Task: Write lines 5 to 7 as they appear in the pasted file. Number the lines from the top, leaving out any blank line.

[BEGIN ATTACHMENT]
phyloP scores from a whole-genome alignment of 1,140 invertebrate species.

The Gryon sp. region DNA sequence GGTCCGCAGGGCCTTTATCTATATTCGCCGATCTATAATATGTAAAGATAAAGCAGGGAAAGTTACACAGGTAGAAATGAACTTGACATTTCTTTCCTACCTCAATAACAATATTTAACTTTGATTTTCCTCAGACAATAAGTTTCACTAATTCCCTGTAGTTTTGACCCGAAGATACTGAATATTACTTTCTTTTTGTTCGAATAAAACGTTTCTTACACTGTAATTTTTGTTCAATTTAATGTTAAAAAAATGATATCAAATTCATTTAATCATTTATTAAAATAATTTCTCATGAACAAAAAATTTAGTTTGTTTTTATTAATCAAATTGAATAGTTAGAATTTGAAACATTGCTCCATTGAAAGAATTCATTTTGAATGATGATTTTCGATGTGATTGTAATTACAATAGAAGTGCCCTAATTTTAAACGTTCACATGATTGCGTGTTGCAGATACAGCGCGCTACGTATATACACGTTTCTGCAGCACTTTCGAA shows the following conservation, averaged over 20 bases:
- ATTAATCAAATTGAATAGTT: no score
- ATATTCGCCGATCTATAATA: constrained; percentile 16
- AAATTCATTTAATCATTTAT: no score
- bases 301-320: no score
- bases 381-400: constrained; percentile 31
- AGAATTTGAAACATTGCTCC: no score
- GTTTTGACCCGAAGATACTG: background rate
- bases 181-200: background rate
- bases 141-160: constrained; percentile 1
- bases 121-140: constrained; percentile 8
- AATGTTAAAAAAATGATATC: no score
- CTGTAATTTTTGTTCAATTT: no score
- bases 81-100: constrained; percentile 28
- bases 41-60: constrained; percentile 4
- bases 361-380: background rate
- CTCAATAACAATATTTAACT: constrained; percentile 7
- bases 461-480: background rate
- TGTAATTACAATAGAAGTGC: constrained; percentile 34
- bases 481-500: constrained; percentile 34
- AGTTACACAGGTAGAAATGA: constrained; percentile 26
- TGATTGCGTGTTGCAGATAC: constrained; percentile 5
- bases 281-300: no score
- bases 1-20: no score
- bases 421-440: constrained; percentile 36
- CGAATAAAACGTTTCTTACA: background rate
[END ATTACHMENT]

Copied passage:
- AAATTCATTTAATCATTTAT: no score
- bases 301-320: no score
- bases 381-400: constrained; percentile 31